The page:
|Publication number||US4413311 A|
|Application number||US 06/298,303|
|Publication date||Nov 1, 1983|
|Filing date||Sep 1, 1981|
|Priority date||Sep 1, 1981|
|Publication number||06298303, 298303, US 4413311 A, US 4413311A, US-A-4413311, US4413311 A, US4413311A|
|Original Assignee||Philip Orenstein|
|Export Citation||BiBTeX, EndNote, RefMan|
|Patent Citations (9), Referenced by (55), Classifications (36), Legal Events (4)|
|External Links: USPTO, USPTO Assignment, Espacenet|
1. Field of the Invention
This invention relates generally to a connection system for mechanically and electrically joining together a plurality of illuminated modules. More particularly, this invention relates to hollow, tubular metallic connectors that receive illuminated modules, such connectors and modules being secured together in diverse configurations to produce utilitarian illuminated assemblies.
2. Description of the Prior Art
Tubes filled with inert gases, such as neon, argon, xenon, etc. or combinations of such gases, have been used widely for several years in decorative illuminating systems, such as signs of diverse sizes and shapes, displays, automotive lights, etc. The signs and displays have met with commercial success because of their low operating costs, extended life span, the relative ease with which the tubes can be bent or molded into unique shapes, as well as the wide variety of colors that can be obtained by selecting different compositions of the gas to be sealed in the tubes. Representative gas filled tubes utilized for signs, displays, and lighting systems are shown in U.S. Pat. No. Re. 18,679, granted to Fred Hotchner, U.S. Pat. No. 1,984,986 granted to Willis A. Prouty, U.S. Pat. No. 2,181,889 granted to Earl C. Hanson, U.S. Pat. No. 2,214,447 granted to Edwin B. Bave, U.S. Pat. No. 2,296,893 granted to Harold J. Austin, and U.S. Pat. No. 2,565,635 granted to Henry A. Thuernau.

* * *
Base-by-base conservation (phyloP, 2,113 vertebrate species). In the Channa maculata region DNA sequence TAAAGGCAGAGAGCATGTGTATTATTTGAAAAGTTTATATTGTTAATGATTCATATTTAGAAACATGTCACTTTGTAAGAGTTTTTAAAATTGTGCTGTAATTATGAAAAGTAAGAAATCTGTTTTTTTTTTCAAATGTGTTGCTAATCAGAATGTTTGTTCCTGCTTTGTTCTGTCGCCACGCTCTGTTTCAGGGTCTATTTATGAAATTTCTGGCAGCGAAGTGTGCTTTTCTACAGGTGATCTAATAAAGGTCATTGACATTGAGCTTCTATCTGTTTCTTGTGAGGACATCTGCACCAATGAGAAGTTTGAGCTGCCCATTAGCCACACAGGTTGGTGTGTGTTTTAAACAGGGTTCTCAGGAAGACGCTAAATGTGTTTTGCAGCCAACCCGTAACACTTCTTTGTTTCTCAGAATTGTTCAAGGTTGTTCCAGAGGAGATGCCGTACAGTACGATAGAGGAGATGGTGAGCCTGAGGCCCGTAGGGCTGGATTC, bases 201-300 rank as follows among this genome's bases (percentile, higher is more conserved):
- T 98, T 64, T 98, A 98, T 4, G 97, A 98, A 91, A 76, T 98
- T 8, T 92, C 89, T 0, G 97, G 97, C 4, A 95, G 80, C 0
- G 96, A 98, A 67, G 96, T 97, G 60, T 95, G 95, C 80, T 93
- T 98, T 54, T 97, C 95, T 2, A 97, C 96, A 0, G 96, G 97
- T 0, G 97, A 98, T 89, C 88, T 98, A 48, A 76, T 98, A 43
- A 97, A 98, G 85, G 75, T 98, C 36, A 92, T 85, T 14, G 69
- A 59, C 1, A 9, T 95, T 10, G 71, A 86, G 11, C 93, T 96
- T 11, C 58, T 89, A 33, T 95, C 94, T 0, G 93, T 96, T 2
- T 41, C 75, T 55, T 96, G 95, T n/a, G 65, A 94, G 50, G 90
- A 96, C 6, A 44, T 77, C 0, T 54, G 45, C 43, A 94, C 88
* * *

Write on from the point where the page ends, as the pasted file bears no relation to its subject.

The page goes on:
The forming of gas filled tubes, and the bending of such tubes into imaginative shapes, required a skilled artisan. Also, each sign or display was individually crafted, and these factors increased the costs associated with the gas filled tubes. The bulkiness of the transformer needed to supply the power to ignite the gas in each tube was also a drawback, and the fragility of each tube limited the applications for which these gas filled tubes might be employed successfully.